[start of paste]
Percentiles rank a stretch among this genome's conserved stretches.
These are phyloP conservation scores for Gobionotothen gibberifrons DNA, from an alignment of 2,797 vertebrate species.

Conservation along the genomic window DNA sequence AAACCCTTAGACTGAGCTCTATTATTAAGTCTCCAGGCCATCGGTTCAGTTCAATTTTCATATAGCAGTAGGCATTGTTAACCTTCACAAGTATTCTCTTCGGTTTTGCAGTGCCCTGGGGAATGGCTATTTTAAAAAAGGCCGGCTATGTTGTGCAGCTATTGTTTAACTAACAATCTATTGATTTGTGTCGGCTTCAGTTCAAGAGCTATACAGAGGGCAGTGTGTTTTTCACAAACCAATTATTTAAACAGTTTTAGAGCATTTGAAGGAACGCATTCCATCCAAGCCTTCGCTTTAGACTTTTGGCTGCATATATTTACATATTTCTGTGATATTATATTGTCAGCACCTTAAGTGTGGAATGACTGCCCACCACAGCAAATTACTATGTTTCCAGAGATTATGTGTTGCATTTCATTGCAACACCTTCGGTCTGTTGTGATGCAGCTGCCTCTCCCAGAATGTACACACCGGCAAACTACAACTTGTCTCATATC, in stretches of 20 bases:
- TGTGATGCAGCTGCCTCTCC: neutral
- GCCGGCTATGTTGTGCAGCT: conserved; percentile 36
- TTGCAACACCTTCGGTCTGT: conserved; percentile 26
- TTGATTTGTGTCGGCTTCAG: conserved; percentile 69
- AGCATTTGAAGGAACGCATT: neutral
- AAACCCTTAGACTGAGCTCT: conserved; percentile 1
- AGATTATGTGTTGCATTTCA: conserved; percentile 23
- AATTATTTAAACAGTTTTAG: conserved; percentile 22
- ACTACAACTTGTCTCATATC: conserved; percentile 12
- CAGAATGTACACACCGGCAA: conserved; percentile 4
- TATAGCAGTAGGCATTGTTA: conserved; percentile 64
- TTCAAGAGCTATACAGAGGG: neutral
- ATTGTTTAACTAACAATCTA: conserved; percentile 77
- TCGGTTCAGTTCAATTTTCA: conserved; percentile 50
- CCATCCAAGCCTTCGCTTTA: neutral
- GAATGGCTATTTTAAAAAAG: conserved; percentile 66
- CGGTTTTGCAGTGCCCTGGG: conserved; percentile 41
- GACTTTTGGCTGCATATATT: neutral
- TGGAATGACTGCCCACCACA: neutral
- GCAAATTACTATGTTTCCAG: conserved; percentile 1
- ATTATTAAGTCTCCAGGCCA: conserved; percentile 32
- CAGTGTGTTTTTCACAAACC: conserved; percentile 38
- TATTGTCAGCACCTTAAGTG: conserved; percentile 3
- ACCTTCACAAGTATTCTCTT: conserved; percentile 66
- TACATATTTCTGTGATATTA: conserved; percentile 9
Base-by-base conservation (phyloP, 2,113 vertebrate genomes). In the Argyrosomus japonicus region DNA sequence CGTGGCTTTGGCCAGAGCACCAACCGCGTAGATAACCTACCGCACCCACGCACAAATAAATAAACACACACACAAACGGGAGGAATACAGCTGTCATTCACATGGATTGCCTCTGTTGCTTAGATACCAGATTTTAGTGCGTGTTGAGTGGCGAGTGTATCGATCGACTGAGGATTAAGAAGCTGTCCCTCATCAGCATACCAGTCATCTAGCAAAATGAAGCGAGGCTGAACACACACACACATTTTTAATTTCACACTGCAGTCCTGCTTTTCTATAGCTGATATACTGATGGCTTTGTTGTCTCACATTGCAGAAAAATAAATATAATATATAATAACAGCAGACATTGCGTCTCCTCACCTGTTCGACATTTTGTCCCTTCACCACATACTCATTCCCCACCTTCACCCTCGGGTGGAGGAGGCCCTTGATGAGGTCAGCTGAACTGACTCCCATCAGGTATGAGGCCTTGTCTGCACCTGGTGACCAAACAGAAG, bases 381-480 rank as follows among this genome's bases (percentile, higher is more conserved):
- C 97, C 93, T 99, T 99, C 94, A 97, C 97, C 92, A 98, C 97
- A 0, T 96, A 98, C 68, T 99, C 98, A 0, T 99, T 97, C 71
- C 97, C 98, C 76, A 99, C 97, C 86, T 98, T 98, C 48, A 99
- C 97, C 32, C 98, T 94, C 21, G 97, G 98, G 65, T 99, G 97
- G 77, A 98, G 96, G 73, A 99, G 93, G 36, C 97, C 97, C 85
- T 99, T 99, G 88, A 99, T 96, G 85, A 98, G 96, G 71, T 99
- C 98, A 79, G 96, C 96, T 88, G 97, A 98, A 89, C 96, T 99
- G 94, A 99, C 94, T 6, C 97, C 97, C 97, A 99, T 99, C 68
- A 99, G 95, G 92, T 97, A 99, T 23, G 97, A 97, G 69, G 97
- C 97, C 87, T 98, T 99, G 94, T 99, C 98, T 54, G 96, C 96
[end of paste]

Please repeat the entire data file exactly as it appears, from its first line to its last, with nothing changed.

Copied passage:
Percentiles rank a stretch among this genome's conserved stretches.
These are phyloP conservation scores for Gobionotothen gibberifrons DNA, from an alignment of 2,797 vertebrate species.

Conservation along the genomic window DNA sequence AAACCCTTAGACTGAGCTCTATTATTAAGTCTCCAGGCCATCGGTTCAGTTCAATTTTCATATAGCAGTAGGCATTGTTAACCTTCACAAGTATTCTCTTCGGTTTTGCAGTGCCCTGGGGAATGGCTATTTTAAAAAAGGCCGGCTATGTTGTGCAGCTATTGTTTAACTAACAATCTATTGATTTGTGTCGGCTTCAGTTCAAGAGCTATACAGAGGGCAGTGTGTTTTTCACAAACCAATTATTTAAACAGTTTTAGAGCATTTGAAGGAACGCATTCCATCCAAGCCTTCGCTTTAGACTTTTGGCTGCATATATTTACATATTTCTGTGATATTATATTGTCAGCACCTTAAGTGTGGAATGACTGCCCACCACAGCAAATTACTATGTTTCCAGAGATTATGTGTTGCATTTCATTGCAACACCTTCGGTCTGTTGTGATGCAGCTGCCTCTCCCAGAATGTACACACCGGCAAACTACAACTTGTCTCATATC, in stretches of 20 bases:
- TGTGATGCAGCTGCCTCTCC: neutral
- GCCGGCTATGTTGTGCAGCT: conserved; percentile 36
- TTGCAACACCTTCGGTCTGT: conserved; percentile 26
- TTGATTTGTGTCGGCTTCAG: conserved; percentile 69
- AGCATTTGAAGGAACGCATT: neutral
- AAACCCTTAGACTGAGCTCT: conserved; percentile 1
- AGATTATGTGTTGCATTTCA: conserved; percentile 23
- AATTATTTAAACAGTTTTAG: conserved; percentile 22
- ACTACAACTTGTCTCATATC: conserved; percentile 12
- CAGAATGTACACACCGGCAA: conserved; percentile 4
- TATAGCAGTAGGCATTGTTA: conserved; percentile 64
- TTCAAGAGCTATACAGAGGG: neutral
- ATTGTTTAACTAACAATCTA: conserved; percentile 77
- TCGGTTCAGTTCAATTTTCA: conserved; percentile 50
- CCATCCAAGCCTTCGCTTTA: neutral
- GAATGGCTATTTTAAAAAAG: conserved; percentile 66
- CGGTTTTGCAGTGCCCTGGG: conserved; percentile 41
- GACTTTTGGCTGCATATATT: neutral
- TGGAATGACTGCCCACCACA: neutral
- GCAAATTACTATGTTTCCAG: conserved; percentile 1
- ATTATTAAGTCTCCAGGCCA: conserved; percentile 32
- CAGTGTGTTTTTCACAAACC: conserved; percentile 38
- TATTGTCAGCACCTTAAGTG: conserved; percentile 3
- ACCTTCACAAGTATTCTCTT: conserved; percentile 66
- TACATATTTCTGTGATATTA: conserved; percentile 9
Base-by-base conservation (phyloP, 2,113 vertebrate genomes). In the Argyrosomus japonicus region DNA sequence CGTGGCTTTGGCCAGAGCACCAACCGCGTAGATAACCTACCGCACCCACGCACAAATAAATAAACACACACACAAACGGGAGGAATACAGCTGTCATTCACATGGATTGCCTCTGTTGCTTAGATACCAGATTTTAGTGCGTGTTGAGTGGCGAGTGTATCGATCGACTGAGGATTAAGAAGCTGTCCCTCATCAGCATACCAGTCATCTAGCAAAATGAAGCGAGGCTGAACACACACACACATTTTTAATTTCACACTGCAGTCCTGCTTTTCTATAGCTGATATACTGATGGCTTTGTTGTCTCACATTGCAGAAAAATAAATATAATATATAATAACAGCAGACATTGCGTCTCCTCACCTGTTCGACATTTTGTCCCTTCACCACATACTCATTCCCCACCTTCACCCTCGGGTGGAGGAGGCCCTTGATGAGGTCAGCTGAACTGACTCCCATCAGGTATGAGGCCTTGTCTGCACCTGGTGACCAAACAGAAG, bases 381-480 rank as follows among this genome's bases (percentile, higher is more conserved):
- C 97, C 93, T 99, T 99, C 94, A 97, C 97, C 92, A 98, C 97
- A 0, T 96, A 98, C 68, T 99, C 98, A 0, T 99, T 97, C 71
- C 97, C 98, C 76, A 99, C 97, C 86, T 98, T 98, C 48, A 99
- C 97, C 32, C 98, T 94, C 21, G 97, G 98, G 65, T 99, G 97
- G 77, A 98, G 96, G 73, A 99, G 93, G 36, C 97, C 97, C 85
- T 99, T 99, G 88, A 99, T 96, G 85, A 98, G 96, G 71, T 99
- C 98, A 79, G 96, C 96, T 88, G 97, A 98, A 89, C 96, T 99
- G 94, A 99, C 94, T 6, C 97, C 97, C 97, A 99, T 99, C 68
- A 99, G 95, G 92, T 97, A 99, T 23, G 97, A 97, G 69, G 97
- C 97, C 87, T 98, T 99, G 94, T 99, C 98, T 54, G 96, C 96